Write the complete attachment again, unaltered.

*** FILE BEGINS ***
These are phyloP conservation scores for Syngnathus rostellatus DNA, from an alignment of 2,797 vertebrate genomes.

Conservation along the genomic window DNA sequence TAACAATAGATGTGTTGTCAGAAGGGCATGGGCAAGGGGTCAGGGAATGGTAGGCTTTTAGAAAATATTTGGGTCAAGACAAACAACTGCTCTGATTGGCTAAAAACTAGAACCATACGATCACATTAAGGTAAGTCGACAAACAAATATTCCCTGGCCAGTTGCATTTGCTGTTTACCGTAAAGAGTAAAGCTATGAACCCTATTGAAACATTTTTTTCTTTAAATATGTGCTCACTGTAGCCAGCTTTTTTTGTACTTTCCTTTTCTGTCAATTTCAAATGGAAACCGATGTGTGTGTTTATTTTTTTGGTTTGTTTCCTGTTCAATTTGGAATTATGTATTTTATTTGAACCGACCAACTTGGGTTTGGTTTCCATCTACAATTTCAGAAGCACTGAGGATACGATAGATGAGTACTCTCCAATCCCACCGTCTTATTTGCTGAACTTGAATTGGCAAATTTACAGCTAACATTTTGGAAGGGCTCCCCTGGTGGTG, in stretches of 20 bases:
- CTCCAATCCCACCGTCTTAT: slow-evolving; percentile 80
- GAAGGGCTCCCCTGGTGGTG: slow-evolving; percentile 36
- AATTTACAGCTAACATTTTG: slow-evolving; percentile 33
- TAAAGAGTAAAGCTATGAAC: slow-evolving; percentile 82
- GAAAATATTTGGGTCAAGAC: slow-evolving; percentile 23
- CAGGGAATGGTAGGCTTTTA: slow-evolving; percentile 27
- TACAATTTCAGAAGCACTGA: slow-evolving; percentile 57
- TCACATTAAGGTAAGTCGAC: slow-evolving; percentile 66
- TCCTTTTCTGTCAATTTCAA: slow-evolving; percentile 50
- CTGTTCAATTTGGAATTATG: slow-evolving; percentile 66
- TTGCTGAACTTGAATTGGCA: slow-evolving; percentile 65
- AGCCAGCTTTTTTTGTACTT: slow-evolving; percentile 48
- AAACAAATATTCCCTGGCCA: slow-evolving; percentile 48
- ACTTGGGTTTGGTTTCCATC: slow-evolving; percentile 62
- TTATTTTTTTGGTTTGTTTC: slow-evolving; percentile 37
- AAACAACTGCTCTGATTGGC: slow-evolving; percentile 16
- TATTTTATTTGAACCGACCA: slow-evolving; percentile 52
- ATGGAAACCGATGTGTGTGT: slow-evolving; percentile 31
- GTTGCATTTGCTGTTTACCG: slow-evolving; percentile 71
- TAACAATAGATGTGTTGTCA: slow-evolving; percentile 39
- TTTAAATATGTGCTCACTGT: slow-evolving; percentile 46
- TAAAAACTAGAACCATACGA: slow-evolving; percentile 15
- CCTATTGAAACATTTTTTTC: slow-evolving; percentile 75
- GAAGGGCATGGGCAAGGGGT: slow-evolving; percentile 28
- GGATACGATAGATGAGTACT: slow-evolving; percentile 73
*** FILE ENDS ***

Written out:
These are phyloP conservation scores for Syngnathus rostellatus DNA, from an alignment of 2,797 vertebrate genomes.

Conservation along the genomic window DNA sequence TAACAATAGATGTGTTGTCAGAAGGGCATGGGCAAGGGGTCAGGGAATGGTAGGCTTTTAGAAAATATTTGGGTCAAGACAAACAACTGCTCTGATTGGCTAAAAACTAGAACCATACGATCACATTAAGGTAAGTCGACAAACAAATATTCCCTGGCCAGTTGCATTTGCTGTTTACCGTAAAGAGTAAAGCTATGAACCCTATTGAAACATTTTTTTCTTTAAATATGTGCTCACTGTAGCCAGCTTTTTTTGTACTTTCCTTTTCTGTCAATTTCAAATGGAAACCGATGTGTGTGTTTATTTTTTTGGTTTGTTTCCTGTTCAATTTGGAATTATGTATTTTATTTGAACCGACCAACTTGGGTTTGGTTTCCATCTACAATTTCAGAAGCACTGAGGATACGATAGATGAGTACTCTCCAATCCCACCGTCTTATTTGCTGAACTTGAATTGGCAAATTTACAGCTAACATTTTGGAAGGGCTCCCCTGGTGGTG, in stretches of 20 bases:
- CTCCAATCCCACCGTCTTAT: slow-evolving; percentile 80
- GAAGGGCTCCCCTGGTGGTG: slow-evolving; percentile 36
- AATTTACAGCTAACATTTTG: slow-evolving; percentile 33
- TAAAGAGTAAAGCTATGAAC: slow-evolving; percentile 82
- GAAAATATTTGGGTCAAGAC: slow-evolving; percentile 23
- CAGGGAATGGTAGGCTTTTA: slow-evolving; percentile 27
- TACAATTTCAGAAGCACTGA: slow-evolving; percentile 57
- TCACATTAAGGTAAGTCGAC: slow-evolving; percentile 66
- TCCTTTTCTGTCAATTTCAA: slow-evolving; percentile 50
- CTGTTCAATTTGGAATTATG: slow-evolving; percentile 66
- TTGCTGAACTTGAATTGGCA: slow-evolving; percentile 65
- AGCCAGCTTTTTTTGTACTT: slow-evolving; percentile 48
- AAACAAATATTCCCTGGCCA: slow-evolving; percentile 48
- ACTTGGGTTTGGTTTCCATC: slow-evolving; percentile 62
- TTATTTTTTTGGTTTGTTTC: slow-evolving; percentile 37
- AAACAACTGCTCTGATTGGC: slow-evolving; percentile 16
- TATTTTATTTGAACCGACCA: slow-evolving; percentile 52
- ATGGAAACCGATGTGTGTGT: slow-evolving; percentile 31
- GTTGCATTTGCTGTTTACCG: slow-evolving; percentile 71
- TAACAATAGATGTGTTGTCA: slow-evolving; percentile 39
- TTTAAATATGTGCTCACTGT: slow-evolving; percentile 46
- TAAAAACTAGAACCATACGA: slow-evolving; percentile 15
- CCTATTGAAACATTTTTTTC: slow-evolving; percentile 75
- GAAGGGCATGGGCAAGGGGT: slow-evolving; percentile 28
- GGATACGATAGATGAGTACT: slow-evolving; percentile 73